Anna Hazare Brings Anti-Corruption Crusade to America


August 29, 2013

By Geeta Goindi

Washington, DC – Anna Hazare is a man on a mission: he is taking his anti-corruption movement, so far confined and rooted in India, to a global level.  First stop is the US.

August 29, 2013

By Geeta Goindi

Washington, DC – Anna Hazare is a man on a mission: he is taking his anti-corruption movement, so far confined and rooted in India, to a global level.  First stop is the US.

Padma Bhushan Anna Hazare (seated at right) on Capitol Hill for a reception held in his honor by the National Federation of Indian-American Associations (NFIA).  At left is Jeremy Woodrum, Deputy Chief of Staff for Congressman Joseph Crowley of New York, Democratic Co-Chair of the Congressional Caucus on India and Indian-Americans

The 76-year-old social activist began his international outreach on August 16 with a 12-day tour spanning a number of states – New York, Philadelphia, Delaware, Maryland, California, Georgia and South Carolina. On August 22, he delivered a talk in the nation’s capital and addressed students at acclaimed centers of learning – Wharton School of Business, Stanford University and the University of Maryland, College Park.

Here in Washington, a reception was held in the halls of power, organized by the National Federation of Indian-American Associations (NFIA).  Billed as a ‘Congressional luncheon on Capitol Hill to meet and greet Anna Hazare, the Face of India’s Fight Against Corruption’, it coincided with the summer recess and not a single lawmaker attended the event.  The organizers were cognizant that Congress is in recess, but were hoping that local lawmakers would make their presence felt.  On hand, were staffers for Congressman Joseph Crowley (New York), Democratic Co-Chair of the Congressional Caucus on India and Indian-Americans, and Congressman Gerry Connolly (Democrat-Virginia), some two dozen of Hazare’s ardent supporters from the Indian-American community, and members of the Indian Press and Media here.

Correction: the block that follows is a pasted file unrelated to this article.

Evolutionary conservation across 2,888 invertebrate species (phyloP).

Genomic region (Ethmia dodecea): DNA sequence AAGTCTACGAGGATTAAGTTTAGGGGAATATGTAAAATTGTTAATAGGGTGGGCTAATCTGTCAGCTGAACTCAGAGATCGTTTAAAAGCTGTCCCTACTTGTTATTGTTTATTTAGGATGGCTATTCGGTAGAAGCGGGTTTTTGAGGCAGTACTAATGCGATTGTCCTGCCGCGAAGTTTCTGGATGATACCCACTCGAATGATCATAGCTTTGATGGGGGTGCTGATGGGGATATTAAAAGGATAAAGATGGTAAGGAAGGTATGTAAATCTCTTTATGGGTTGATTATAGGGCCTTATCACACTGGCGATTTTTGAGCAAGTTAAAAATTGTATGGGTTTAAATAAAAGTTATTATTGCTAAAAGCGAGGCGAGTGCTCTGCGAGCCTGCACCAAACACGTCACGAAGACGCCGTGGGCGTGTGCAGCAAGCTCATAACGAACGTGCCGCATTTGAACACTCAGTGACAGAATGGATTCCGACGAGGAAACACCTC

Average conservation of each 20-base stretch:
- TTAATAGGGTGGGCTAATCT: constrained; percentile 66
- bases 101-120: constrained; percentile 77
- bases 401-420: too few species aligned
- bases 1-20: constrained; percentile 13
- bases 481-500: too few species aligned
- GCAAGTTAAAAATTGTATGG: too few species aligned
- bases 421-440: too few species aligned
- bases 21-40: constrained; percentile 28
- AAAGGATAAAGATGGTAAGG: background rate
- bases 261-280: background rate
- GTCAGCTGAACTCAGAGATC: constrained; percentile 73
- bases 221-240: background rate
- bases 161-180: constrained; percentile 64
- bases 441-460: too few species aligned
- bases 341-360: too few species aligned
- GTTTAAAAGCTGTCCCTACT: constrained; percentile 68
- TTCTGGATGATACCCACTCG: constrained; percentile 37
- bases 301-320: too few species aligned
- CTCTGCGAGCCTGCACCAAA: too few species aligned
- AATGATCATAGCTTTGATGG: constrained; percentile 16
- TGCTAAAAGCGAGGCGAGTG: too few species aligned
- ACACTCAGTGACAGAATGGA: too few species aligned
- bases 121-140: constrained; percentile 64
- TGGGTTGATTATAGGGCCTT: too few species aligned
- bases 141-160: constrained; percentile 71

In his address to the audience, Hazare, who was awarded the Padma Bhushan in 1992 for developing a rural village in Maharashtra, focused on two issues: an end to corruption; and rapid development with due consideration to nature and humanity.

Social activist Anna Hazare (left) mingling with guests at a reception on Capitol Hill

Speaking in Hindi, he highlighted the Jan Lokpal Bill which has been drawn up “to put a brake on corruption at the national level”.  Hazare told the gathering that Prime Minister Dr. Manmohan Singh has assured him that the bill will be tabled in the winter session of Parliament.  “If this is not done, I will have no other option except to go on a hunger strike beginning on day one of the winter session of Parliament”, he vowed.  “I am sure India needs a strong law against corruption.  I am sure India needs development”, he said.

The social activist repeatedly pointed out that six cabinet ministers and 400 officers were forced to resign in Maharashtra because wherever he saw corruption rear its ugly head, he protested.